Serving the campus of the University of Alabama since 1894

The Crimson White

Serving the campus of the University of Alabama since 1894

The Crimson White

Serving the campus of the University of Alabama since 1894

The Crimson White

Author urges churches to use social media

In an effort to remain connected with the student community and current technology, Tuscaloosa churches are launching Twitter and Facebook accounts. However, according to author Andy Crouch, they might not be using it to its fullest potential.

Author of “Culture Making: Recovering Our Creative Calling,” a book calling Christians to become “culture makers,” humans creating cultural artifacts as well as making sense of the world around them. Crouch encourages churches not only to use social media as a way to inform, but as a tool to build relationships.

“The best thing about the social media revolution is the way it connects us more deeply and continuously to people and organizations who matter to us,” Crouch said. “The best churches, the ones that make the biggest difference in their members’ lives, are the ones that connect people deeply to one another. Social media just makes sense as one tool in the toolkit of building relationships and making disciples.”

Crouch said the “social” part remains more important than the “media” part, and while churches have generally been slower at utilizing social media because it is often seen as trivial, it can be very beneficial.

“It’s not trivial at all, because social media is built on real relationships,” Crouch said. “People who caricature Facebook and Twitter as a bunch of bored and boring people telling each other what they had for lunch don’t understand how much substance – and how much loyalty – social media can create.”

Many churches in Tuscaloosa, both traditional and contemporary, have started using Facebook, Twitter and other websites to further connect with the community and younger audiences, but not necessarily as platforms for preaching.

Harvey Edwards, college minister at Capstone Church, said they have a Twitter account for the main church, as well as one for the college ministry, and also use Facebook as a way to share pictures and community encouragement.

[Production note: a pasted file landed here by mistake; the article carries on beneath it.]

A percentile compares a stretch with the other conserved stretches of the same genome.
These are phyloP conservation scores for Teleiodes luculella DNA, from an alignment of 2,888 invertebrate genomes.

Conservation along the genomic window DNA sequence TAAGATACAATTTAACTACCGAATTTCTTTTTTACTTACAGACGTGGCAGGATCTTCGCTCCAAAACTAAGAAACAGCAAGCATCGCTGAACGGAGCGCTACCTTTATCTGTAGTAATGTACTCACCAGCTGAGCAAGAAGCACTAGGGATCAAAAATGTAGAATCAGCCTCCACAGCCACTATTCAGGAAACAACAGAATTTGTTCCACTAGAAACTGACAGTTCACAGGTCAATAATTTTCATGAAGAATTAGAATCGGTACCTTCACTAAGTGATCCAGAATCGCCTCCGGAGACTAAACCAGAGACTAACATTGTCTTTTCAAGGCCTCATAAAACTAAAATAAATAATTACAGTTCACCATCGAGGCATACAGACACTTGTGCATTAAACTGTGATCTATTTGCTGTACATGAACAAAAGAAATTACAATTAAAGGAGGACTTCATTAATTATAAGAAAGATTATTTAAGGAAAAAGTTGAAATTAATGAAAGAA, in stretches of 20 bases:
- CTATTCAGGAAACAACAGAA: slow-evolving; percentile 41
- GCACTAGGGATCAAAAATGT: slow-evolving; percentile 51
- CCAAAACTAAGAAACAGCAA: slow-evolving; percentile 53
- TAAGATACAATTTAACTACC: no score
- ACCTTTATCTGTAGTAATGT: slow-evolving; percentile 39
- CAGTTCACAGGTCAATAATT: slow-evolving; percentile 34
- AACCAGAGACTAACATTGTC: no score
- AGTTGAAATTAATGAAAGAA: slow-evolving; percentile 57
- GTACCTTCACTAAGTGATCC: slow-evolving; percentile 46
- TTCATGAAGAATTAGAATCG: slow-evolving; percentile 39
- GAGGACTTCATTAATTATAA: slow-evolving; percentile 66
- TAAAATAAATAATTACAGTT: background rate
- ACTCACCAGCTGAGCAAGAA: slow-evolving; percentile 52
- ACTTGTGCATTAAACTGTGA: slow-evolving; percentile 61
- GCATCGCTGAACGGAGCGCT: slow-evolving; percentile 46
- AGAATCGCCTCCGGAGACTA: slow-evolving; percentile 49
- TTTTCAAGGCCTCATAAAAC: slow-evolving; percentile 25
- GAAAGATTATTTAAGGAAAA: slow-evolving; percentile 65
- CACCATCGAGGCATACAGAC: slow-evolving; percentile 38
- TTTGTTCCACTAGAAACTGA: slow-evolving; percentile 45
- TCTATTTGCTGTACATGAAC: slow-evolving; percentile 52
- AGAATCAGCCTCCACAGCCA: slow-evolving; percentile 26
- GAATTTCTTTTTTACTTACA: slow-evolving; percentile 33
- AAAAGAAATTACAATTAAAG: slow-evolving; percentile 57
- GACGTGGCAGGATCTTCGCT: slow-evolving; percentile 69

“It has been very beneficial for us to keep in contact with people,” Edwards said. “[Social media] can also have a positive effect if others can see that here is a group of people that care about one another. That’s a side benefit.”

However, Crouch cautions of the downsides of social media relationships and said it should not be used as a substitute for face-to-face relationships.

“There is no doubt that social media can end up being a very tempting simulation of real friendship and community,” Crouch said. “My friends who come to the USA from other countries tell me the thing they notice most about America is how lonely people are. If social media becomes a substitute for being together in person and learning how to love one another, serve our neighbors, and seek God together, that would be a disaster.”

Blake Jenkins, associate college minister at Calvary Baptist Church, agrees that social media is an inadequate replacement of in-person relationships.

“There is an intangible aspect of people meeting face-to-face,” Jenkins said. “If we were to do that, we would lose a great aspect of groups of people meeting together. People can speak and defend their ideas in text a lot easier. It takes another aspect to do it in person.”

Jenkins said Calvary uses their social media outlets as unifying factors for students to access information and disperse it in mass quantities.

“If a student misses The Well one week, they can go online and check for podcasts or Twitter or Facebook and see what they missed,” Jenkins said. “I would definitely say if churches have someone that can use [social media] effectively and with excellence, it would be beneficial. It has been a great tool for us.”

Brad Jones, campus director of Alabama Navigators, an interdenominational college ministry, said they choose to use social media as a twofold system of publicizing events and using it as a point of contact for students looking to participate.

“If we can meet people from social media and then build the relationships face-to-face, we have found that’s more effective,” Jones said.

Although Alabama Navigators recently created a Twitter account, Jones said they have been using Facebook for years, and it has been helpful for building their ministry.

“We find that students are more likely to check Facebook messages than they are their emails,” Jones said. “The use of Facebook groups has also been helpful.”

While Crouch supports college ministries connecting with university students through social media, he said students should not substitute being involved online for being involved in person.

“‘Liking’ a church or pastor’s Facebook page is not the same thing as being committed to that group of people, getting to know them and letting them get to know you – the real you, not just the carefully curated you,” Crouch said.

More to Discover